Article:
Despite being offered a number of alternative senior positions, when a manager’s role was made redundant, he decided he had been made redundant, and claimed severance pay. But the Federal Circuit Court has decided that this employee failed to appreciate the difference between the role being redundant and the employment being at an end.
The evidence revealed that the company was restructuring, and a number of roles were either to be abolished altogether or significantly altered. The manager’s current role was one such position and he was invited a number to apply for other senior roles that would become available. There was no question that the company wanted to retain his services.
The manager argued the alternatives were unsuitable and therefore he was redundant and entitled to severance pay. The company countered that it had made only the position redundant, the manager’s contract of employment included the prospect of his role changing and there were suitable alternative roles for him. Since his employment remained afoot, there was no redundancy and no severance pay entitlement.
Eventually the manager simply refused to attend work, still expecting his severance pay. The company took the view that he had abandoned his employment. They paid him only to the time he last attended at work.
The court found that the manager had not been made redundant simply by the fact that his current role was to be abolished. The court accepted that the manager’s contract provided for changes to his duties, responsibilities and even his job title. Further, at trial, the manager had not demonstrated that the alternatives offered by the company were significantly different to his current role in terms of employment conditions, job responsibilities or status within the organisation.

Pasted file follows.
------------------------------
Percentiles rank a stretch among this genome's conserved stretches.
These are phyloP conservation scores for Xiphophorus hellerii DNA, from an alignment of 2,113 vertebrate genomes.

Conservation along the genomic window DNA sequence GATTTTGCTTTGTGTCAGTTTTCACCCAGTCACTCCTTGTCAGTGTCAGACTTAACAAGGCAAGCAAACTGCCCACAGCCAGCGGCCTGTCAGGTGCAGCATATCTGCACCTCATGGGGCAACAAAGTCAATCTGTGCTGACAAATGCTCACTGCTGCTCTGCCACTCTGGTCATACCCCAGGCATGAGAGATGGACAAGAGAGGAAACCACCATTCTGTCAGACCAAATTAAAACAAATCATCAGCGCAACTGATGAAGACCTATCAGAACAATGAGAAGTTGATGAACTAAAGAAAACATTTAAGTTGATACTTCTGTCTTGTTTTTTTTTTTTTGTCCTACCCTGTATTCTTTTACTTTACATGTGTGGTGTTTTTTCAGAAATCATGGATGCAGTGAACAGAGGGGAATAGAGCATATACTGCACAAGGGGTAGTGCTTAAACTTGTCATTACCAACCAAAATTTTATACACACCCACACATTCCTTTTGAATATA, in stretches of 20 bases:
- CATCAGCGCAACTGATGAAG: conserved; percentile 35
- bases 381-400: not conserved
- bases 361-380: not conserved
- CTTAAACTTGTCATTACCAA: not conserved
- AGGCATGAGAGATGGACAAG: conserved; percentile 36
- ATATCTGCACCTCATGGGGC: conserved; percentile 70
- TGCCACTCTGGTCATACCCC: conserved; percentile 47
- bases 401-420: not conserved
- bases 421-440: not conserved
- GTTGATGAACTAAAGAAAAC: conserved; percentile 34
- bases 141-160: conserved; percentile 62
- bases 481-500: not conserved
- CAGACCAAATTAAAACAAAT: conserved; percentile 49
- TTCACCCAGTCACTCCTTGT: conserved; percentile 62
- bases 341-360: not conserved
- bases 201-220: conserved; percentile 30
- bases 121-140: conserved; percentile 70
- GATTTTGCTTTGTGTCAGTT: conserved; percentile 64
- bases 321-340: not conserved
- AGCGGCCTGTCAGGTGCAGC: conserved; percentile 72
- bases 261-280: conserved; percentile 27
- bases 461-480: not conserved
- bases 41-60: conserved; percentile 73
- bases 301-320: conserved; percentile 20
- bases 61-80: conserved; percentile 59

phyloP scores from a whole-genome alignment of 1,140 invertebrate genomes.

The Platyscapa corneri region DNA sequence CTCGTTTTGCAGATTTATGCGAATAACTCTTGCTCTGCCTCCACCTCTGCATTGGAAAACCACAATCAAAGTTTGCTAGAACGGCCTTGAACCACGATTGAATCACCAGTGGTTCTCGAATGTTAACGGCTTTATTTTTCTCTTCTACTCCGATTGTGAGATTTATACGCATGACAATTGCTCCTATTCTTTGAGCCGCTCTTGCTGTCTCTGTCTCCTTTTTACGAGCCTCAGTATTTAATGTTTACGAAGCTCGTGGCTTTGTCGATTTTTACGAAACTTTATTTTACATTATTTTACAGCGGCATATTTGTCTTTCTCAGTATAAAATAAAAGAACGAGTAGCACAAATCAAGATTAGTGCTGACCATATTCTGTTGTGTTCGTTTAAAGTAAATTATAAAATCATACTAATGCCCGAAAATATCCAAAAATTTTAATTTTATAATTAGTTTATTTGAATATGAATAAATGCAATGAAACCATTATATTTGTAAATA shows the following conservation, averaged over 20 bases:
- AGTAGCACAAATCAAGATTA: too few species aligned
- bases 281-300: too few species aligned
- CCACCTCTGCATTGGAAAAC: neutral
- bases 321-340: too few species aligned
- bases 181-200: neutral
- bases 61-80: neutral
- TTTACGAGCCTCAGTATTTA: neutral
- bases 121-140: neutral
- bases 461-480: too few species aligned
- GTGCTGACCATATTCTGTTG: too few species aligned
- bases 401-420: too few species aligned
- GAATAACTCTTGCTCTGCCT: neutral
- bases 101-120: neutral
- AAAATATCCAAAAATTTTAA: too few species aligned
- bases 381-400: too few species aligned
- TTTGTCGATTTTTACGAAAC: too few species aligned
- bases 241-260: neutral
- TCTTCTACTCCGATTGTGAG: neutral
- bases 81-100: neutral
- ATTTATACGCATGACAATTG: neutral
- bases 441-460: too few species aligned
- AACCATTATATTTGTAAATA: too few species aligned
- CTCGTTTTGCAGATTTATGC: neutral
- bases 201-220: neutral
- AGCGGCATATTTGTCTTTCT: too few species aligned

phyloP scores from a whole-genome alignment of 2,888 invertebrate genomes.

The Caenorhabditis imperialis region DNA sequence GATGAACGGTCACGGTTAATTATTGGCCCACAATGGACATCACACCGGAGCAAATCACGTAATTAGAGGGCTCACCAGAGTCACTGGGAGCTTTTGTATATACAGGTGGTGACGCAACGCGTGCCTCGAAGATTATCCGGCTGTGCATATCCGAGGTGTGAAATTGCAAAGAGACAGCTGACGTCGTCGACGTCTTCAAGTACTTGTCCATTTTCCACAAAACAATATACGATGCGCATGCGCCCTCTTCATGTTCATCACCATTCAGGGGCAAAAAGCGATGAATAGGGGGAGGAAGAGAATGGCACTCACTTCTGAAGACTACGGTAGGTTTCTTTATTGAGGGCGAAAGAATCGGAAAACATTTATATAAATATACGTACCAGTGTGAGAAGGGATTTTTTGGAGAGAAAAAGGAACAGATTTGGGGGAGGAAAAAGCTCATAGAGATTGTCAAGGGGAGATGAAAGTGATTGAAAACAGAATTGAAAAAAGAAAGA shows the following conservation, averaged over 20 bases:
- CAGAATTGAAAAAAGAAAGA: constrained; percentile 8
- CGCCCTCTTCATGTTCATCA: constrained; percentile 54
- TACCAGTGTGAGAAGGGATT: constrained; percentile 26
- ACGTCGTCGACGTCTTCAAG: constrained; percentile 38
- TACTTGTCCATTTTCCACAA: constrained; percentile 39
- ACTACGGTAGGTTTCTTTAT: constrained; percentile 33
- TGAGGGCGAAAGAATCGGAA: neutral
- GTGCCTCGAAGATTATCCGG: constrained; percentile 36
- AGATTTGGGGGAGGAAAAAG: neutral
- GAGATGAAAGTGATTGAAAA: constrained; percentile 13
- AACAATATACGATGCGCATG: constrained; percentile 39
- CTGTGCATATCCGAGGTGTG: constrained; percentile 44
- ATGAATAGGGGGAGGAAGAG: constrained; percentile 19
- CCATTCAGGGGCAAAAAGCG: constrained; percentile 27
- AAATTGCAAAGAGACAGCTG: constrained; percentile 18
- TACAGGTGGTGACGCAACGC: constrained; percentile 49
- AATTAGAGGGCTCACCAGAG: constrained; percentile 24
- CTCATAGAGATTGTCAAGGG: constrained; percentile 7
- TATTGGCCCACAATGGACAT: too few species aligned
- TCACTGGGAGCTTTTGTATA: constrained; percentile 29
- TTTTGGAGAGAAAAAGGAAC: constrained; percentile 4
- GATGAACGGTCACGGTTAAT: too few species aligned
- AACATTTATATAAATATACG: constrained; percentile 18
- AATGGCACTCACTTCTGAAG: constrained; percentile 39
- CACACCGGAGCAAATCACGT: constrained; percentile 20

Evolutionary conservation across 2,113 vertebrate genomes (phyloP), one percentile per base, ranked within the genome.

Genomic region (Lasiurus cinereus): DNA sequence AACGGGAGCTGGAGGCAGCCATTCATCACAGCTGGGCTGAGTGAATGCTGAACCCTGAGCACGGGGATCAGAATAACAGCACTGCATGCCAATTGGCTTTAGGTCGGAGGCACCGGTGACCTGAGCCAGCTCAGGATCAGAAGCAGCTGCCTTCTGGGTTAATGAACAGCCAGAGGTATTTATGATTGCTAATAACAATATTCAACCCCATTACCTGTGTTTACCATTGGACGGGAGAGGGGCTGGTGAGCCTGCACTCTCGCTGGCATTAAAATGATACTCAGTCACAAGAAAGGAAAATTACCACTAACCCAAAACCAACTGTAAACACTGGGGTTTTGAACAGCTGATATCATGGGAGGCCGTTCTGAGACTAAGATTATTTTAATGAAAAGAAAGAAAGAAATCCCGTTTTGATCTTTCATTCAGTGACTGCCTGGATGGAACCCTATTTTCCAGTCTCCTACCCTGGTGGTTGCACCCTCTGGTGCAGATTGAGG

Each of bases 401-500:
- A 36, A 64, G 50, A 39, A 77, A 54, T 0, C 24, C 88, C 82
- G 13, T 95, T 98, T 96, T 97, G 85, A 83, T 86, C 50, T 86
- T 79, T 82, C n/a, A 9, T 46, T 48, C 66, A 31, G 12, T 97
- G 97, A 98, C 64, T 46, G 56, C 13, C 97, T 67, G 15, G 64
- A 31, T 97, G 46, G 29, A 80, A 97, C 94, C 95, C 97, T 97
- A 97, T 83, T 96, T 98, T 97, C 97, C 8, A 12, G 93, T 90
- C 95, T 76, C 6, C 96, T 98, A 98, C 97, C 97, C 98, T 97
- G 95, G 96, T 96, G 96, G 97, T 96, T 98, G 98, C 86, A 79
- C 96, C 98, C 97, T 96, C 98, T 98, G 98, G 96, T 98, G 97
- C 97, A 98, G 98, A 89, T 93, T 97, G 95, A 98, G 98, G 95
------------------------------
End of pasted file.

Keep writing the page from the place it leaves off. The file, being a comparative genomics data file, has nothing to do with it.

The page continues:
Most importantly, the court reiterated the established authorities on the situation where a positon is made redundant as opposed to employment being made redundant as follows: “The redundancy of a job or position does not necessarily amount to a termination of employment as contended. The authorities cited in support of that contention did not support it and in fact demonstrated that redundancy of a position does not necessarily mean that an employee’s employment is terminated.”
An important point about this case is the employer’s policy of including the key words in the employment contracts about the possibility of roles changing during the employment. Not having it would not alter the case law or the principles adopted by the judge, but it was very useful to have nevertheless. The court found the manager abandoned his employment and there was no case for the company to answer.